Daredevils of Niagara Falls - A Comprehensive History of the Falls, the People & the Places
Over The Falls
Annie Taylor
Bobbie Leach
Charles G. Stephens
Jean Albert Lussier
George A. Stathakis
Red Hill Jr.
William Fitzgerald aka Nathan Boya
Karel Soucek
Steve Trotter
John (Dave) Munday
Jeffrey (Clyde) Petkovich and Peter DeBernardi
Jessie Sharp
John (Dave) Munday (second trip)
Steve Trotter (a second time) and Lori Martin
Robert “Bob” Overacker
Kirk Jones

Tightrope Walkers
Clifford Calverly
The Great Farini
Maria Spelterina
Steve Peere
Samuel John Dixon
Henry Balleni

Henri Rechatin

Shooting the Rapids
Carlisle Graham
Capt. Joel Robinson
George Hazlett & Sadie Allen
Martha E. Wagenfuhrer
Maud Willard
Red Hill Sr

Swimming the Rapids
Captain Matthew Webb
William Kendall

Sam Patch

Lincoln Beachey

The Maid of the Mist
The History of the Maid of the Mist
The Legend of the Maid of the Mist

Miracles at the Falls
The Roger Woodward Story
The Old Scow

Ice Bridges
Tragedy at the Falls

Niagara Falls Bridges
The Early Bridges
Collapse of the Fallsview Bridge
The Second Fallsview Bridge
The Queenston-Lewiston Bridge
The Rainbow Bridge
The Whirlpool Bridge

Historical Niagara
The History of the Falls
The First Inhabitants
European Discovery
The War of 1812
Navy Island
The Early Tourist Trade
North America's First Museum
The Burning Springs
The Schooner Michigan

The Spanish Aerocar
Dufferin Islands

Incline Railways
Prospect Park Incline Railway
Whirlpool Rapids Incline
Falls Incline Railway



Bobby Leach

Bobby Leach sitting atop his barrel that carried him over the falls in 1911 making him the second person and first man to go over the falls in a barrel

An Englishman named Bobby Leach successfully made a trip over the falls in a steel barrel and was the first man to ever do so. Leach had been a performer with the Barnum and Bailey Circus and was no stranger to stunting. Prior to his trip over the falls he owned a restaurant on Bridge Street and would boast to customers that anything Annie could do…he could do better.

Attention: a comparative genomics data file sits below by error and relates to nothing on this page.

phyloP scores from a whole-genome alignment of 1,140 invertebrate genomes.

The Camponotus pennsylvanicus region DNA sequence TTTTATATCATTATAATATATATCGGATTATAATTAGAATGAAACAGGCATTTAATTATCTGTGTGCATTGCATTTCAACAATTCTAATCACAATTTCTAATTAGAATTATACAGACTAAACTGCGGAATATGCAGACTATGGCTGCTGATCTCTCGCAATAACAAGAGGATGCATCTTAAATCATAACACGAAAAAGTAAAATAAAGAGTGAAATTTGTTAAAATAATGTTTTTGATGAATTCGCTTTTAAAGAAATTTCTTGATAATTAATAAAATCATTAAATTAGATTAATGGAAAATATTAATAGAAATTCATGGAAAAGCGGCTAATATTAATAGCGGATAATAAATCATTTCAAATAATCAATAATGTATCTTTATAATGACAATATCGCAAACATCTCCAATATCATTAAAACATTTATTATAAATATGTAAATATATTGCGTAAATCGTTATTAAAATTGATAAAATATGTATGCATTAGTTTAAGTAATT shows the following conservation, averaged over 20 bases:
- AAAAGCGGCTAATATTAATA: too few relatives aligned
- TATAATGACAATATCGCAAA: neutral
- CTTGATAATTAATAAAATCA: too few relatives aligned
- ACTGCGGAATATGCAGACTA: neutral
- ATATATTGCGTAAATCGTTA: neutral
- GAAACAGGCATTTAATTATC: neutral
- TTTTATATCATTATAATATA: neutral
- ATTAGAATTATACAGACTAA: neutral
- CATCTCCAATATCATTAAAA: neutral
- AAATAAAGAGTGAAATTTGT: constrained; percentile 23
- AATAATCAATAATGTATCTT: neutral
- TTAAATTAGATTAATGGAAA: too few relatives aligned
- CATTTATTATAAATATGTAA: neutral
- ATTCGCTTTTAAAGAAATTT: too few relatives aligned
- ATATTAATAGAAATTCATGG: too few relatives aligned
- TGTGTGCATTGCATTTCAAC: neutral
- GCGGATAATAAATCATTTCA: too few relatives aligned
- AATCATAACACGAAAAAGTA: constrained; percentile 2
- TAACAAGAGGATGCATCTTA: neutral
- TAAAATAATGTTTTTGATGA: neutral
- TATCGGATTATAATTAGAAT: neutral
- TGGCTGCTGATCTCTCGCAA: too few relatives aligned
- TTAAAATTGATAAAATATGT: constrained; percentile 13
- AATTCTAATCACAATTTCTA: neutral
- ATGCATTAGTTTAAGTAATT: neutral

On July 25th, 1911 he took the plunge over the falls and spent the next six months recuperating in hospital from various fractures and contusions he suffered during his ordeal. After surviving the plunge he went on to make a good living by touring vaudeville theatres and lecture halls, recounting his harrowing experience, and displaying his barrel.

Leach returned to Niagara Falls, New York in 1920 and operated a pool hall. While in his sixties he attempted to swim the whirlpool rapids but failed after several attempts. During these aborted attempts, Bobbie Leach was rescued by Red Hill Sr., a riverman, who knew the Falls well. Red Hill Sr. would also become well known in the area for later rescues, and a son, Red Hill Jr. would also attempt a journey over the brink.

Unlike Annie Taylor before him, Bobby Leach attained some success from his endeavour. For several years he toured Canada, the United States and England, recounting his harrowing journey at vaudeville shows and lecture halls, exhibiting his barrel and posing for pictures.

Luck would run out for Bobby Leach fifteen years later, when he slipped on an orange peel and broke his leg while on a lecture tour in New Zealand. Unfortunately the first man to ever brave the Mighty Niagara and live to tell the tale succumbed to complications from his injury.